The capture and assassination of Osama bin Laden has yielded some surprising news just one year later. First of all, turns out not every American wanted him dead, including Mitt Romney. Second of all, Al Qaeda, which has become synonymous with bin Laden’s name since 9/11, was not 100% behind keeping him alive.
In fact, many in bin Laden’s inner circle found his methods brutalizing and his manner dictatorial. When we think of our enemies, we often assume that they are of unified villainous mind, but actually it is more often common that as with most large groups, dissent and division are rife. Think of the parents in your pre-school community, for example.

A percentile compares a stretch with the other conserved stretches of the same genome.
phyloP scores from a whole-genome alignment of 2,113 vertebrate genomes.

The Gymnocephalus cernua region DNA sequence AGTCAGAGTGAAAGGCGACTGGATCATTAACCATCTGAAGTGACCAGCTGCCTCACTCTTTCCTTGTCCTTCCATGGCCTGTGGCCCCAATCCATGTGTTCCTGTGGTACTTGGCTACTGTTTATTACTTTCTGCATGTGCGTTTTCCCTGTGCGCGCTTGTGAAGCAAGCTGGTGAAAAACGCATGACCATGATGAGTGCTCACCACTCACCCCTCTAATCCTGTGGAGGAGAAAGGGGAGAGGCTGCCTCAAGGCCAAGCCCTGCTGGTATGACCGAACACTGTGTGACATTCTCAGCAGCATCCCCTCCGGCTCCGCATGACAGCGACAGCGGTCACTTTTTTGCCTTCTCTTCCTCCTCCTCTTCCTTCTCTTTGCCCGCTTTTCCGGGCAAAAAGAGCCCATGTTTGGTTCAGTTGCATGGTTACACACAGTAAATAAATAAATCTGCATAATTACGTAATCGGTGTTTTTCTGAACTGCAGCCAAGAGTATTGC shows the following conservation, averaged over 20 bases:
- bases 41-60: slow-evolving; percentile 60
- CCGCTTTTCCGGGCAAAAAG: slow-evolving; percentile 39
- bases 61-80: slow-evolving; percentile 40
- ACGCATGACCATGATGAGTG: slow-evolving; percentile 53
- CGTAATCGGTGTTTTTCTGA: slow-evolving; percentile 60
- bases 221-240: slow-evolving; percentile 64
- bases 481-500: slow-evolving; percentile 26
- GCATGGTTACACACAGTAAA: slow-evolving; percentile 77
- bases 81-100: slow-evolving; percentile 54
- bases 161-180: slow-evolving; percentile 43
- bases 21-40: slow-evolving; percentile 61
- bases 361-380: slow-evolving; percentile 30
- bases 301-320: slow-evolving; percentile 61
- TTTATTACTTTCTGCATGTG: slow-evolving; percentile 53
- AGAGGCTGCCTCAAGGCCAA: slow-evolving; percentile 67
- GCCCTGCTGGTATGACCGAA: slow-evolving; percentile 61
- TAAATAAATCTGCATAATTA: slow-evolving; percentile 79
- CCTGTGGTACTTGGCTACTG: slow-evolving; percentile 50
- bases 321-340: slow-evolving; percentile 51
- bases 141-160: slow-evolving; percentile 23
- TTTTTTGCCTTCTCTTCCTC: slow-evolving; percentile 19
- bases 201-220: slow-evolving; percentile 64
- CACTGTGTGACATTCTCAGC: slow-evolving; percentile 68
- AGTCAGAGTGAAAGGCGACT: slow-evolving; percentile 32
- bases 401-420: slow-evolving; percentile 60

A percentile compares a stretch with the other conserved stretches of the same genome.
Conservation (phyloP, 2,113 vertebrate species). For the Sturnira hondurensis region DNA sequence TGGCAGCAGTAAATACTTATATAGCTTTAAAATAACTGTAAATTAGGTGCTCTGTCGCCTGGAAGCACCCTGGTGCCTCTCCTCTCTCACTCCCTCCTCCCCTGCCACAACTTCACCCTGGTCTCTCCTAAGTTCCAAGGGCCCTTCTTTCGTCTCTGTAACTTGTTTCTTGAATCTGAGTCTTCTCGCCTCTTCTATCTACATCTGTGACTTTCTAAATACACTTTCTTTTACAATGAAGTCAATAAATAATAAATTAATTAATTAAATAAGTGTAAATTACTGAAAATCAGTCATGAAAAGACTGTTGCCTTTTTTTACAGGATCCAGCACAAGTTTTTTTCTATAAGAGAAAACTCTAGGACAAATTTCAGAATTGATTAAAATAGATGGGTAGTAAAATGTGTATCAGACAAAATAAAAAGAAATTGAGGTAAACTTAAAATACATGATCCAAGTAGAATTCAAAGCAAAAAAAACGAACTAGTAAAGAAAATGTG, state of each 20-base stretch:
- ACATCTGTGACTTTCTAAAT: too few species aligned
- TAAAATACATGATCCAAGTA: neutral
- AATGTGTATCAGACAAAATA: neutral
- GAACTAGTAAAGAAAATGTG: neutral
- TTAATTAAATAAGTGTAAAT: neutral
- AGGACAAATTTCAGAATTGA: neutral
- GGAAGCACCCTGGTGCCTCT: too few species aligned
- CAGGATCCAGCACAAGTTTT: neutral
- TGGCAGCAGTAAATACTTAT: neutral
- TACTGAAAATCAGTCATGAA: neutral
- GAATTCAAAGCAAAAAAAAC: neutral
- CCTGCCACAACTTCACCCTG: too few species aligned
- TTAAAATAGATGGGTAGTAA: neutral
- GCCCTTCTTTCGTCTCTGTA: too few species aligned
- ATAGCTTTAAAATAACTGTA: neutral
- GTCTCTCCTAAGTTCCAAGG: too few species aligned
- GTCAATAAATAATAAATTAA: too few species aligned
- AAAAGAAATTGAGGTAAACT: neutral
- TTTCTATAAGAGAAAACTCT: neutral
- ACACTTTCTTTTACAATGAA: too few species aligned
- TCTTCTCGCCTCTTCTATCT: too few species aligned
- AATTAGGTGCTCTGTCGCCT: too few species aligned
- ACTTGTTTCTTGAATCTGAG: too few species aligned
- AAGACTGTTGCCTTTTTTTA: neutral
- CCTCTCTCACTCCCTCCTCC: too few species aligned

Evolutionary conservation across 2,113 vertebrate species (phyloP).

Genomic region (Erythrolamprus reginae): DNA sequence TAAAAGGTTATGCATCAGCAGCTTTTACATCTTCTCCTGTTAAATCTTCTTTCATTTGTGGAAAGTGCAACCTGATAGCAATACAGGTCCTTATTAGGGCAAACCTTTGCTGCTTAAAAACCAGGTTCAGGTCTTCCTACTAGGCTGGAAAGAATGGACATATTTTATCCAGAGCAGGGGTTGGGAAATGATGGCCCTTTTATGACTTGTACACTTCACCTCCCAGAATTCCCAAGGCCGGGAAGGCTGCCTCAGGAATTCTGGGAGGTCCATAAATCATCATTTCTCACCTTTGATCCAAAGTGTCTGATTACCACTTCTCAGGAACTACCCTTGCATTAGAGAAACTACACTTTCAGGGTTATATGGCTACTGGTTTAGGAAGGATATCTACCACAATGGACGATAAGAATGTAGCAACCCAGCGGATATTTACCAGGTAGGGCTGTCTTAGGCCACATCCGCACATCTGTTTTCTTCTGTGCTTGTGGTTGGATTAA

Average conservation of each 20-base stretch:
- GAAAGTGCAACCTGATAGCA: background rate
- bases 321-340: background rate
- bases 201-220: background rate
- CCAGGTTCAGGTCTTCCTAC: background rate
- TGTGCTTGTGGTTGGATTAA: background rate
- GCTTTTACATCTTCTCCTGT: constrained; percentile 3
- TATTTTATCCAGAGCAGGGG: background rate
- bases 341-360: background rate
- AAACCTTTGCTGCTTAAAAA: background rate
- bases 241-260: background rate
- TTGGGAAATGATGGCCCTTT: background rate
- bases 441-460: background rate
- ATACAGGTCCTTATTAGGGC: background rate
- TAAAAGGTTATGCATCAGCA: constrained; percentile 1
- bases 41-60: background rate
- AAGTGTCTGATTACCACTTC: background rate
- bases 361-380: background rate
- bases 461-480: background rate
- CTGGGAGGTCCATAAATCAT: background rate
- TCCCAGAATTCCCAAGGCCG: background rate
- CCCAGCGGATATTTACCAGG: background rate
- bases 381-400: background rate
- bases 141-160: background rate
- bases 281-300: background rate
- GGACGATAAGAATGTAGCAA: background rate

The same was true of the Nazis – many felt ambivalent about the killings they were asked to carry out. Yes, a percentage, but only about 10% researchers think, was truly evil. Approximately 80% were conflicted, as local police reports taken afterward attest. Many times, Nazis fought amongst themselves about methodology, and specifically about execution. As hard as it may be to stomach, not all Nazis were monsters – and neither are all members of Al Qaeda.
The existence of diversity in these groups should not be surprising, but it shocks us somehow. It’s simpler to think in black and white, rather than shades of gray. And it’s unpleasant to consider our enemy to be like ourselves, though it’s logical – and accurate.